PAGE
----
Willow’s History

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Fitout Day 3

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The bathroom- lots of work to remove the old adhesive!

A much shorter day than yesterday, as we had to leave at 5pm to head back to Cambridge.

After a bit of a lay in, we headed over to the delights of the ASDA store a few minutes walk away for a cooked breakfast. As there’s no services on Willow save a solid fuel stove, there’s no way of cooking, so a nice meal cooked by someone else goes a long way! There’s also an excellent Indian restaurant which does two-for-one meals next door to the boatyard; put simply Langley Mill is the perfect place for the job we’re doing, with everything we need very close at hand.

Once pleasantly stuffed with breakfast, we made a start on jobs in the boat. Amy set to the remains of the tile adhesives and grout in the bathroom with my new toy, a Bosch Multi Cutter (although I didn’t pay so much for mine!) which, by the way, is a VERY useful bit of kit, able to cut flush to a surface, sand, detail, and do many other useful jobs.

A couple of the tongue and groove planks in the bathroom that make up the cabin under the metal skin had got wet in the past and warped  badly. I used the multi cutter to shave off any high spots and applied “Light Manual Force” (a wooden mallet and the palm of my hand) to bring them back into approximately the right alignment. They aren’t structural, but because we need the walls to be flat to insulate and panel over, I attached a wooden batten temporarily to bring them back into line. Simon very kindly offered to machine a permanent batten out of oak to match the others, so we’ll be able to fit that later. The damp, by the way, was from a leaking roof hatch which has now been replaced.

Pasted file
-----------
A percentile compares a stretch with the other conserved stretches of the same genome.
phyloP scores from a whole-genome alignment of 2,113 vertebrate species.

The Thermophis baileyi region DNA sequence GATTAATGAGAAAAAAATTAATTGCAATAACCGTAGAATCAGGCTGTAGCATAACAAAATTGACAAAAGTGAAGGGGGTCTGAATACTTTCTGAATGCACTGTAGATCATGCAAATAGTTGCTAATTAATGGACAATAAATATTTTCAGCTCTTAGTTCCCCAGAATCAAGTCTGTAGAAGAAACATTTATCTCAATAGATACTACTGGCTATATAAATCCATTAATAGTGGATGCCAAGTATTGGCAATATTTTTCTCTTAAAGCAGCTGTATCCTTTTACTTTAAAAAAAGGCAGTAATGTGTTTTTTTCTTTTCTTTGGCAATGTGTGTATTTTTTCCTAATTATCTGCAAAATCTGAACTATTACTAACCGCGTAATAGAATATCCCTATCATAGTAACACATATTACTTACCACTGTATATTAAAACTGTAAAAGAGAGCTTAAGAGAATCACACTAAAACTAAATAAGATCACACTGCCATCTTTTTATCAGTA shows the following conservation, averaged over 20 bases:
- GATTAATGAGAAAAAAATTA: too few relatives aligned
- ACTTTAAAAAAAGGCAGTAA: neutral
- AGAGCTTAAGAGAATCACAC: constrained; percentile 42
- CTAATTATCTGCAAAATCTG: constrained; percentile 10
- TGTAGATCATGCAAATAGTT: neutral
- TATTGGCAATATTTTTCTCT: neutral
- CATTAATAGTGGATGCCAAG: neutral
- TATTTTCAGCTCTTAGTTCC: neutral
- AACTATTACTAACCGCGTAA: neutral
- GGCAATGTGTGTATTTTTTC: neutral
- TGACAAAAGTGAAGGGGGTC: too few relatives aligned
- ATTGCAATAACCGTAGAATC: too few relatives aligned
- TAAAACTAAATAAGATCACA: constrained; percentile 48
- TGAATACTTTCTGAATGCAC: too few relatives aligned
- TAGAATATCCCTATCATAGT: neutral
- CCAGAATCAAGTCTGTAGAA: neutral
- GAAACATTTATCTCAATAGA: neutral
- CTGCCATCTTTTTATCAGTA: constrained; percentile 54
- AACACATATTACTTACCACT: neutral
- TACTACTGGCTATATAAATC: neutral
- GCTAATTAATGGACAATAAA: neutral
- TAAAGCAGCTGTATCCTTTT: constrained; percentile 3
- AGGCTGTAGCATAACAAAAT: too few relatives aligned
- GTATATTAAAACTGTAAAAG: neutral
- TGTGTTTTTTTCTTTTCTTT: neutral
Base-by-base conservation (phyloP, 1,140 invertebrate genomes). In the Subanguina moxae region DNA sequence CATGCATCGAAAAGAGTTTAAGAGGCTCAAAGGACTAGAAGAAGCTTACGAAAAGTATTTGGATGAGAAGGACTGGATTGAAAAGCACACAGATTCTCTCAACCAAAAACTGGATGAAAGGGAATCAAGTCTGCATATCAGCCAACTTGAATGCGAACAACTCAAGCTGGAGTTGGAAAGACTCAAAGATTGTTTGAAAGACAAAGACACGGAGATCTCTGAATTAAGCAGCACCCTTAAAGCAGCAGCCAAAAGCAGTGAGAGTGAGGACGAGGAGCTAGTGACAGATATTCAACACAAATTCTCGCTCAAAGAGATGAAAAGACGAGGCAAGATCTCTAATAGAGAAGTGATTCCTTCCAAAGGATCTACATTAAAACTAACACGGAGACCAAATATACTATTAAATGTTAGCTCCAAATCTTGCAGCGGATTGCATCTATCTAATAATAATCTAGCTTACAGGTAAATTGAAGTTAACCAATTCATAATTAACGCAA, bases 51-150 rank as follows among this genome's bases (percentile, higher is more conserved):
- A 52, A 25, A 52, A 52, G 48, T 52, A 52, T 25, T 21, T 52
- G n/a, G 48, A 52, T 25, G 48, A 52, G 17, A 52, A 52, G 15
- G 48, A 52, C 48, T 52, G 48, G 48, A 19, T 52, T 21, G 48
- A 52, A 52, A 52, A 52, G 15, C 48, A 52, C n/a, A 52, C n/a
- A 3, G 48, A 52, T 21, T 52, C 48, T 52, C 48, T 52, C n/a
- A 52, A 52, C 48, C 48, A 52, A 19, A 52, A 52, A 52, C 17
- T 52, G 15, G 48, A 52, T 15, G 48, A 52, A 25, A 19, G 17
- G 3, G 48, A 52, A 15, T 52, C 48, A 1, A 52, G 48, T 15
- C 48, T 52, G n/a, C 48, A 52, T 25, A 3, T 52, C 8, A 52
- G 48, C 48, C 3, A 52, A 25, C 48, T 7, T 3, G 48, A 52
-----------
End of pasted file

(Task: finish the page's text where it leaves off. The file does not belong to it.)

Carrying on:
Amy also started on using the multitool to skim the edges of the planks where they had warped to bring them back into alignment. Unfortunately the blade was blunted by the very hard remains of the adhesive, so we will be getting a more appropriate blade for this purpose and trying again.

I spent the day finishing off fitting the insulation under the gunwales. Having utterly failed to photograph the process over the past two days, I took a series of photographs today showing the various complexities and challenges of doing this.

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This is what the underside of the gunwales are like, with the original wrought iron gunwales visible as a two-inch lip, and a gap, below the modern steel gunwales over the top.

 

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The first step was to insert Celotex foil-backed foam insulation into the gap between the old gunwales and the thicker insulation on the sides of the hull. This was trimmed off level with the edge of the old gunwale – avoiding blobs of weld and cast iron distortions with notches and cutouts as needed – using a breadknife. I then filled the gap between the old and new gunwales with expanding foam.

 

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Then the wooden blocks for hanging cables and pipework from could be glued into place. This is in the bathroom where I used 14″ lengths of wooden batten with short lengths of foam cut to fit the protruding bits of ironwork and weld that joined the new gunwale onto the old. Elsewhere in the boat there will be less lengths of pipework to support so I used two inch blocks at 18 inch intervals.

 

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The gaps were then filled with other lengths of Celotex cut to fit the gaps roughly